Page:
includes your name, logo, colors, advertising, etc. If you look
like the competition, you may get mistaken for the competition.
While this could be a positive or negative comparison, it doesn't
create patient loyalty.
You need to have a distinct voice and use messaging that clearly
demonstrates your strengths and why a patient should choose you. A
consistent voice also allows for consumers to trust what you have
to say no matter what channel it comes from.
And you need to make a strong promise to your patients about not
just the type of services they'll receive, but how they
will receive it and in what environment.
Proper brand development can help accomplish all of this.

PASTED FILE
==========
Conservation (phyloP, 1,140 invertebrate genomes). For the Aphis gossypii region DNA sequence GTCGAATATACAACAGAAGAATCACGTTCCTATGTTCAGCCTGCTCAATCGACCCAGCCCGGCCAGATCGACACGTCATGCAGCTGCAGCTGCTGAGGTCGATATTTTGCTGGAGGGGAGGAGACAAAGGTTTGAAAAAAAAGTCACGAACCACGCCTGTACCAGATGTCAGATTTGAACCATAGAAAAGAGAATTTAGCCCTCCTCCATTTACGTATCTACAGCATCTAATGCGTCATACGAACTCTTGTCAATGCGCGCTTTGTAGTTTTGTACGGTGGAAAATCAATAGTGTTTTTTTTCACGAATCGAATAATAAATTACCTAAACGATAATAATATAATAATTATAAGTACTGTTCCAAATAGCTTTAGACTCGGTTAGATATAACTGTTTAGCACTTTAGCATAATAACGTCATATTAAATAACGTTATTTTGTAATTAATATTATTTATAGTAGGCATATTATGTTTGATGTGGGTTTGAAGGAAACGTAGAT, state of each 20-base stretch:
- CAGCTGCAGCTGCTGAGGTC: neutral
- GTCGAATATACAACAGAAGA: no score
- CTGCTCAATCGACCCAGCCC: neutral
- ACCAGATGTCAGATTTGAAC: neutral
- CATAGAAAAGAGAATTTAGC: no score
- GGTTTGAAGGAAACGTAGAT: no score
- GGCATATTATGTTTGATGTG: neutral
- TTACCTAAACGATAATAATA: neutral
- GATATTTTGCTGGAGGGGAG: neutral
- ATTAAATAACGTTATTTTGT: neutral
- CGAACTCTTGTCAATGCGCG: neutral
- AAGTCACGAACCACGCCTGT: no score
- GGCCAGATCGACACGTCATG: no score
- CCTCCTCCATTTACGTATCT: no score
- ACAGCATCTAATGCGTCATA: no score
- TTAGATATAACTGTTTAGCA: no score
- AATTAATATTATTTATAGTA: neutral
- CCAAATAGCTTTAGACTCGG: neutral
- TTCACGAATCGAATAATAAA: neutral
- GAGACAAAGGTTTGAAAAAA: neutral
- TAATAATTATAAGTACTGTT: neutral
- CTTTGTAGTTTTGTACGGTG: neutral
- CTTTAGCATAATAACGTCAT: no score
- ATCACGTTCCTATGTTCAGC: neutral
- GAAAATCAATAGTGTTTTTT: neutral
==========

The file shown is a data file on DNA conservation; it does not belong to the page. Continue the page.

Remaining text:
for a National Rural Health Association webinar on
May 12 to learn more about brand development for rural healthcare.
I'll discuss how to determine where your brand currently is, how to
strengthen it and even how to start from scratch to create a brand
that resonates with your audience and differentiates you from your
Why are some people healthy and others are not? How does a
person's ZIP code really affect their health? According to a new report, as the healthcare industry
accelerates its transition from a fee-for-service model to a
value-based one, population health initiatives will be larger than
ever in 2015.
Hospitals are in the business of caring for the sick and the ACO
shift to focusing on health and wellness is a cultural adjustment
that we just aren't used to. After all, if the health of the
population improves, won't that keep people out of the hospital?
There are a variety of reasons why it is necessary for critical
access hospitals (CAH) to implement population health strategies.